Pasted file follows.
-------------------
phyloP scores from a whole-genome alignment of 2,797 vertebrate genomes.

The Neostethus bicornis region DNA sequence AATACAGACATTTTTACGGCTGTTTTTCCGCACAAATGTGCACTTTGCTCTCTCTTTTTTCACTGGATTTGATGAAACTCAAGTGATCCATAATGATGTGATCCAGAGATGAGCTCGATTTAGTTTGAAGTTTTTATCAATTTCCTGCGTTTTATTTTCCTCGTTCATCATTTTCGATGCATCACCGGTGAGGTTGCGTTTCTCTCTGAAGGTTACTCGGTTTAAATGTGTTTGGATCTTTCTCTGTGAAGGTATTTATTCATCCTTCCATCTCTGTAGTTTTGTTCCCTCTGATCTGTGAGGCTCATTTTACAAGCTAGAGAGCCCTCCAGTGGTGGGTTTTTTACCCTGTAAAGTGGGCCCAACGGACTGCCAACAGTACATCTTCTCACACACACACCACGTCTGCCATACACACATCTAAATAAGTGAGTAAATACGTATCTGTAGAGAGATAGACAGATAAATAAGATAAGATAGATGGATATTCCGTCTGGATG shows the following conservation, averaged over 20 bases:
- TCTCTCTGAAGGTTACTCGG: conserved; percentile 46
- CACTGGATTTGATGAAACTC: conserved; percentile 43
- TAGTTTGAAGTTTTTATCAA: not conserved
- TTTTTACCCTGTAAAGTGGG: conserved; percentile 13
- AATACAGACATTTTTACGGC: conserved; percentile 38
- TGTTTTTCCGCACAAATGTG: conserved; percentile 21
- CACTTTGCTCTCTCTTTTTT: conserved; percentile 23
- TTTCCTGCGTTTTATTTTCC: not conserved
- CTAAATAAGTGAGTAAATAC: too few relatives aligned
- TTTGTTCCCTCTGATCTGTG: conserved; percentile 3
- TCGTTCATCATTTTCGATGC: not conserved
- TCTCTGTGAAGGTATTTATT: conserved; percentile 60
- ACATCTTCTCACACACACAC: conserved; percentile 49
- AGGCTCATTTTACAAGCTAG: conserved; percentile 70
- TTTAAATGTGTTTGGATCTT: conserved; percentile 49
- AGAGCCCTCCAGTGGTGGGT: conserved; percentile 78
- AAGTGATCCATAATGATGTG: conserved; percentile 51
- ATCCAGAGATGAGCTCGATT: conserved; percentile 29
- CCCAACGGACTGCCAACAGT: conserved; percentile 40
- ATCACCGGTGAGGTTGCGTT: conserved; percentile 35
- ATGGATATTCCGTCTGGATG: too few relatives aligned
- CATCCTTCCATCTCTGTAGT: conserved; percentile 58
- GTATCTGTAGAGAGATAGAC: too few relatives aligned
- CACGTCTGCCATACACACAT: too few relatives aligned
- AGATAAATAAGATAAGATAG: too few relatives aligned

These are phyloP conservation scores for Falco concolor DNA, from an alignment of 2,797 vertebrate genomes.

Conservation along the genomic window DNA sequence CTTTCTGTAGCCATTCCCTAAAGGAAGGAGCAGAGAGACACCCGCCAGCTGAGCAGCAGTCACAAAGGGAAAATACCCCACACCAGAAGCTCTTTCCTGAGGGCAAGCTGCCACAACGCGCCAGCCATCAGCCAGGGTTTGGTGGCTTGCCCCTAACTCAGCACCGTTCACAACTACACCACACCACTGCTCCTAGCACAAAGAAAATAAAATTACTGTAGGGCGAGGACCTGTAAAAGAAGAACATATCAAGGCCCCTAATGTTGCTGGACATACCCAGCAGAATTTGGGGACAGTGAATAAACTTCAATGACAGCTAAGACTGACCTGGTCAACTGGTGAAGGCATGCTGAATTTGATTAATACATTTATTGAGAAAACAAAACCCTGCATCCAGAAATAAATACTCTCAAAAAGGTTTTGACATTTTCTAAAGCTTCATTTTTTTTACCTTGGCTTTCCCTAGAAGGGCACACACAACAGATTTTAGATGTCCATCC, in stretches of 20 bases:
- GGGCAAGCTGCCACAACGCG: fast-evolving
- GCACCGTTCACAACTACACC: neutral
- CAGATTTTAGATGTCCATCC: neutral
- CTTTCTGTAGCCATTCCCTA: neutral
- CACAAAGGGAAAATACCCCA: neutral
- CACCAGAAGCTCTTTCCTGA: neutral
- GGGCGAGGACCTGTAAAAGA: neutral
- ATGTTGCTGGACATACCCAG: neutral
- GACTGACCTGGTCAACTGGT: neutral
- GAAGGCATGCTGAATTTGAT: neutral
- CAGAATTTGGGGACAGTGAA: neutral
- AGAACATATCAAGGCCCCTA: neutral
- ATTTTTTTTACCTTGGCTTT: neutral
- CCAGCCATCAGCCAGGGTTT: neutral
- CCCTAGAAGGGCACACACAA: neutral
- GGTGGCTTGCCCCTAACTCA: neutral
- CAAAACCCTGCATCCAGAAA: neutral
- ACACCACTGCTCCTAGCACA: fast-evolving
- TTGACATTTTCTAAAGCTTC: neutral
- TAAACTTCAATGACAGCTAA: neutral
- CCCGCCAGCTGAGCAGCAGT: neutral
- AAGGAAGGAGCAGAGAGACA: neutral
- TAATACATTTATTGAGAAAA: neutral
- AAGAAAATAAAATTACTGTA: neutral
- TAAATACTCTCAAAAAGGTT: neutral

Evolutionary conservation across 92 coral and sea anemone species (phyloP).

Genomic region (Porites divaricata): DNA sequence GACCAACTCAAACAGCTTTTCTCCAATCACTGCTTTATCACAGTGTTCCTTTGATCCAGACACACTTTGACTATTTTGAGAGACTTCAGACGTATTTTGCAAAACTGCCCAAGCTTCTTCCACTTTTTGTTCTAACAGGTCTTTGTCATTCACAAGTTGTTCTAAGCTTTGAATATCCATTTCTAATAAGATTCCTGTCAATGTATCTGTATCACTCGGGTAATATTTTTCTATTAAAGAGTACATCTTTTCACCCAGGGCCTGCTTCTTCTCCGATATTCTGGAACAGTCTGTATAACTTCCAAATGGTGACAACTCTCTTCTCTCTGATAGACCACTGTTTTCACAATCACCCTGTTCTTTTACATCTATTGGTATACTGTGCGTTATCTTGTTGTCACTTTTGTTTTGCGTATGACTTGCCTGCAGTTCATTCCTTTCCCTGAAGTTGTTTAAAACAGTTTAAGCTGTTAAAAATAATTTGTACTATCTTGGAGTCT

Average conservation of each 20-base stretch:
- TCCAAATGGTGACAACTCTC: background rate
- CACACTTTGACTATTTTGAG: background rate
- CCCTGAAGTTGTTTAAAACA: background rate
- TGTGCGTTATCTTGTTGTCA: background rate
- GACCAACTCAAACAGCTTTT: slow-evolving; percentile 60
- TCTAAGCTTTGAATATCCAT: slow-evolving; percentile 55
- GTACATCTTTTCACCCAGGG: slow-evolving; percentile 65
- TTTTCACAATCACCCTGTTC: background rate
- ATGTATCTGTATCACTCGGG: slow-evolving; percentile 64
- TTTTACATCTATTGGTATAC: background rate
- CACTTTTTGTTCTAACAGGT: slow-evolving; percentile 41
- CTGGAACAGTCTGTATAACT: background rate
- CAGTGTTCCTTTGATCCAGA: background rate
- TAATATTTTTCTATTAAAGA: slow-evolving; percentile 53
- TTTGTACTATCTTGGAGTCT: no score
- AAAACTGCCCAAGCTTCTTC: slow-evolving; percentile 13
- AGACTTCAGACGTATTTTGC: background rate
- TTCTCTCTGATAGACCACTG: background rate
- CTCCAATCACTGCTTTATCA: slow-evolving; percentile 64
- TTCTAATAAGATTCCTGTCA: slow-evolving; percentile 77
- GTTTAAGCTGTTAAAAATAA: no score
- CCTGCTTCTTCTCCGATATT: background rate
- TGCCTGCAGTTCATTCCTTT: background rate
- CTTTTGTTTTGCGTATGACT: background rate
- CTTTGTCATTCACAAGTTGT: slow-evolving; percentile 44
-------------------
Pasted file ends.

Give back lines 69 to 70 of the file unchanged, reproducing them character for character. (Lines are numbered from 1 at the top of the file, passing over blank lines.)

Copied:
- CTGGAACAGTCTGTATAACT: background rate
- CAGTGTTCCTTTGATCCAGA: background rate